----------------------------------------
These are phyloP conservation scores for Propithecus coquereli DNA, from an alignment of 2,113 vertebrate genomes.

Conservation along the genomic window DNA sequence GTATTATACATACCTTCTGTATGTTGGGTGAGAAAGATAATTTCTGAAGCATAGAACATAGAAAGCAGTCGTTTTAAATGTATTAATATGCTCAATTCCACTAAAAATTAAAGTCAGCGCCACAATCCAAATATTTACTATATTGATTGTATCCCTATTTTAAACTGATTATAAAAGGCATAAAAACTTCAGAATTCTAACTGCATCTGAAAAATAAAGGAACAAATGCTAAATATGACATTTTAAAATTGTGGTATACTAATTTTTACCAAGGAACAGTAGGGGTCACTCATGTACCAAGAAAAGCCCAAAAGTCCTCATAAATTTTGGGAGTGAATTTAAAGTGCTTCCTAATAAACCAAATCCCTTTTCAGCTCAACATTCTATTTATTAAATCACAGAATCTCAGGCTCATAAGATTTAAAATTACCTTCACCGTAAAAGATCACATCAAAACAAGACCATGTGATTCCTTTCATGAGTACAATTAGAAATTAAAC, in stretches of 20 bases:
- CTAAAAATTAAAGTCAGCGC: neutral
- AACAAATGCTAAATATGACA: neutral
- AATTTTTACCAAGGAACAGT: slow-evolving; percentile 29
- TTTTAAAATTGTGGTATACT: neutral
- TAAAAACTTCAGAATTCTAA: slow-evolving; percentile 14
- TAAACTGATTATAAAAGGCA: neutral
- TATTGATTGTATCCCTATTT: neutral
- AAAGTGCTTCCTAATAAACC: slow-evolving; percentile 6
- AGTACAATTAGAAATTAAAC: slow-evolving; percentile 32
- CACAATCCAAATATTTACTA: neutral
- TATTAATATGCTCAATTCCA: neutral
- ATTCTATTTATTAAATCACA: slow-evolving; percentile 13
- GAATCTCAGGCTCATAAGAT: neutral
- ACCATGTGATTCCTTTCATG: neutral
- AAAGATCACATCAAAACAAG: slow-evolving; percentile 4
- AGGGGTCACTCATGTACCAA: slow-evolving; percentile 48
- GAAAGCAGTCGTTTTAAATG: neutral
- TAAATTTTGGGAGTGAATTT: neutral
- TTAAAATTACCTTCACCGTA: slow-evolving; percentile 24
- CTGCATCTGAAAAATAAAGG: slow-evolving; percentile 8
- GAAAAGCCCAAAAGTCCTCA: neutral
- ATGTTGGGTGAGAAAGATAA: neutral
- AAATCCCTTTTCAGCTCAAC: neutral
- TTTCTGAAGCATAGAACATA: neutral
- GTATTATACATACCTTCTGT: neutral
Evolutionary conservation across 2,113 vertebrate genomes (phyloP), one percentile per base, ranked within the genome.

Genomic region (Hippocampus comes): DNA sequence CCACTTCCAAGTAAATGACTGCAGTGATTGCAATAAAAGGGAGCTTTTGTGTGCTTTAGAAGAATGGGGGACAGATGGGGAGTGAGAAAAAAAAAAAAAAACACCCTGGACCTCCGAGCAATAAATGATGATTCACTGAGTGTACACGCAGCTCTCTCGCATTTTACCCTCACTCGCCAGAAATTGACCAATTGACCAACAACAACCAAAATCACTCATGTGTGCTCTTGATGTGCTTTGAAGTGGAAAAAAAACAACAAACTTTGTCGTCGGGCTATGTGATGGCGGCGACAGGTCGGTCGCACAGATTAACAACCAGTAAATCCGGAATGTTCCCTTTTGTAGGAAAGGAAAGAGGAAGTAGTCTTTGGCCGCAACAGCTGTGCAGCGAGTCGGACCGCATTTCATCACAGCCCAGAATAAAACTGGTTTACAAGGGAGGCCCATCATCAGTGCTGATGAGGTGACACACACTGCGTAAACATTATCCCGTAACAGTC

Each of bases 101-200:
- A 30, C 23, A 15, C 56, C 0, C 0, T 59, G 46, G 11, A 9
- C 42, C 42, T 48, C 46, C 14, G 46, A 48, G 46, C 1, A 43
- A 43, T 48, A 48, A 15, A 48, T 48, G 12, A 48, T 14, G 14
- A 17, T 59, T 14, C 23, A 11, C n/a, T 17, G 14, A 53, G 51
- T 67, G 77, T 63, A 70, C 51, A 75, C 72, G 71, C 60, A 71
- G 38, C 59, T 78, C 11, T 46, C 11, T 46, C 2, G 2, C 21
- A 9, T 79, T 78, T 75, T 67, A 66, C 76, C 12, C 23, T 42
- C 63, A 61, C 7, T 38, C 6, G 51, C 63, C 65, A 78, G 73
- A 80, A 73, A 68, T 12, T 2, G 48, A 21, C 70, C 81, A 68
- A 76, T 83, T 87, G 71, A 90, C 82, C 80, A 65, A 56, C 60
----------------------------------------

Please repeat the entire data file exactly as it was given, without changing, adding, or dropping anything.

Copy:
These are phyloP conservation scores for Propithecus coquereli DNA, from an alignment of 2,113 vertebrate genomes.

Conservation along the genomic window DNA sequence GTATTATACATACCTTCTGTATGTTGGGTGAGAAAGATAATTTCTGAAGCATAGAACATAGAAAGCAGTCGTTTTAAATGTATTAATATGCTCAATTCCACTAAAAATTAAAGTCAGCGCCACAATCCAAATATTTACTATATTGATTGTATCCCTATTTTAAACTGATTATAAAAGGCATAAAAACTTCAGAATTCTAACTGCATCTGAAAAATAAAGGAACAAATGCTAAATATGACATTTTAAAATTGTGGTATACTAATTTTTACCAAGGAACAGTAGGGGTCACTCATGTACCAAGAAAAGCCCAAAAGTCCTCATAAATTTTGGGAGTGAATTTAAAGTGCTTCCTAATAAACCAAATCCCTTTTCAGCTCAACATTCTATTTATTAAATCACAGAATCTCAGGCTCATAAGATTTAAAATTACCTTCACCGTAAAAGATCACATCAAAACAAGACCATGTGATTCCTTTCATGAGTACAATTAGAAATTAAAC, in stretches of 20 bases:
- CTAAAAATTAAAGTCAGCGC: neutral
- AACAAATGCTAAATATGACA: neutral
- AATTTTTACCAAGGAACAGT: slow-evolving; percentile 29
- TTTTAAAATTGTGGTATACT: neutral
- TAAAAACTTCAGAATTCTAA: slow-evolving; percentile 14
- TAAACTGATTATAAAAGGCA: neutral
- TATTGATTGTATCCCTATTT: neutral
- AAAGTGCTTCCTAATAAACC: slow-evolving; percentile 6
- AGTACAATTAGAAATTAAAC: slow-evolving; percentile 32
- CACAATCCAAATATTTACTA: neutral
- TATTAATATGCTCAATTCCA: neutral
- ATTCTATTTATTAAATCACA: slow-evolving; percentile 13
- GAATCTCAGGCTCATAAGAT: neutral
- ACCATGTGATTCCTTTCATG: neutral
- AAAGATCACATCAAAACAAG: slow-evolving; percentile 4
- AGGGGTCACTCATGTACCAA: slow-evolving; percentile 48
- GAAAGCAGTCGTTTTAAATG: neutral
- TAAATTTTGGGAGTGAATTT: neutral
- TTAAAATTACCTTCACCGTA: slow-evolving; percentile 24
- CTGCATCTGAAAAATAAAGG: slow-evolving; percentile 8
- GAAAAGCCCAAAAGTCCTCA: neutral
- ATGTTGGGTGAGAAAGATAA: neutral
- AAATCCCTTTTCAGCTCAAC: neutral
- TTTCTGAAGCATAGAACATA: neutral
- GTATTATACATACCTTCTGT: neutral
Evolutionary conservation across 2,113 vertebrate genomes (phyloP), one percentile per base, ranked within the genome.

Genomic region (Hippocampus comes): DNA sequence CCACTTCCAAGTAAATGACTGCAGTGATTGCAATAAAAGGGAGCTTTTGTGTGCTTTAGAAGAATGGGGGACAGATGGGGAGTGAGAAAAAAAAAAAAAAACACCCTGGACCTCCGAGCAATAAATGATGATTCACTGAGTGTACACGCAGCTCTCTCGCATTTTACCCTCACTCGCCAGAAATTGACCAATTGACCAACAACAACCAAAATCACTCATGTGTGCTCTTGATGTGCTTTGAAGTGGAAAAAAAACAACAAACTTTGTCGTCGGGCTATGTGATGGCGGCGACAGGTCGGTCGCACAGATTAACAACCAGTAAATCCGGAATGTTCCCTTTTGTAGGAAAGGAAAGAGGAAGTAGTCTTTGGCCGCAACAGCTGTGCAGCGAGTCGGACCGCATTTCATCACAGCCCAGAATAAAACTGGTTTACAAGGGAGGCCCATCATCAGTGCTGATGAGGTGACACACACTGCGTAAACATTATCCCGTAACAGTC

Each of bases 101-200:
- A 30, C 23, A 15, C 56, C 0, C 0, T 59, G 46, G 11, A 9
- C 42, C 42, T 48, C 46, C 14, G 46, A 48, G 46, C 1, A 43
- A 43, T 48, A 48, A 15, A 48, T 48, G 12, A 48, T 14, G 14
- A 17, T 59, T 14, C 23, A 11, C n/a, T 17, G 14, A 53, G 51
- T 67, G 77, T 63, A 70, C 51, A 75, C 72, G 71, C 60, A 71
- G 38, C 59, T 78, C 11, T 46, C 11, T 46, C 2, G 2, C 21
- A 9, T 79, T 78, T 75, T 67, A 66, C 76, C 12, C 23, T 42
- C 63, A 61, C 7, T 38, C 6, G 51, C 63, C 65, A 78, G 73
- A 80, A 73, A 68, T 12, T 2, G 48, A 21, C 70, C 81, A 68
- A 76, T 83, T 87, G 71, A 90, C 82, C 80, A 65, A 56, C 60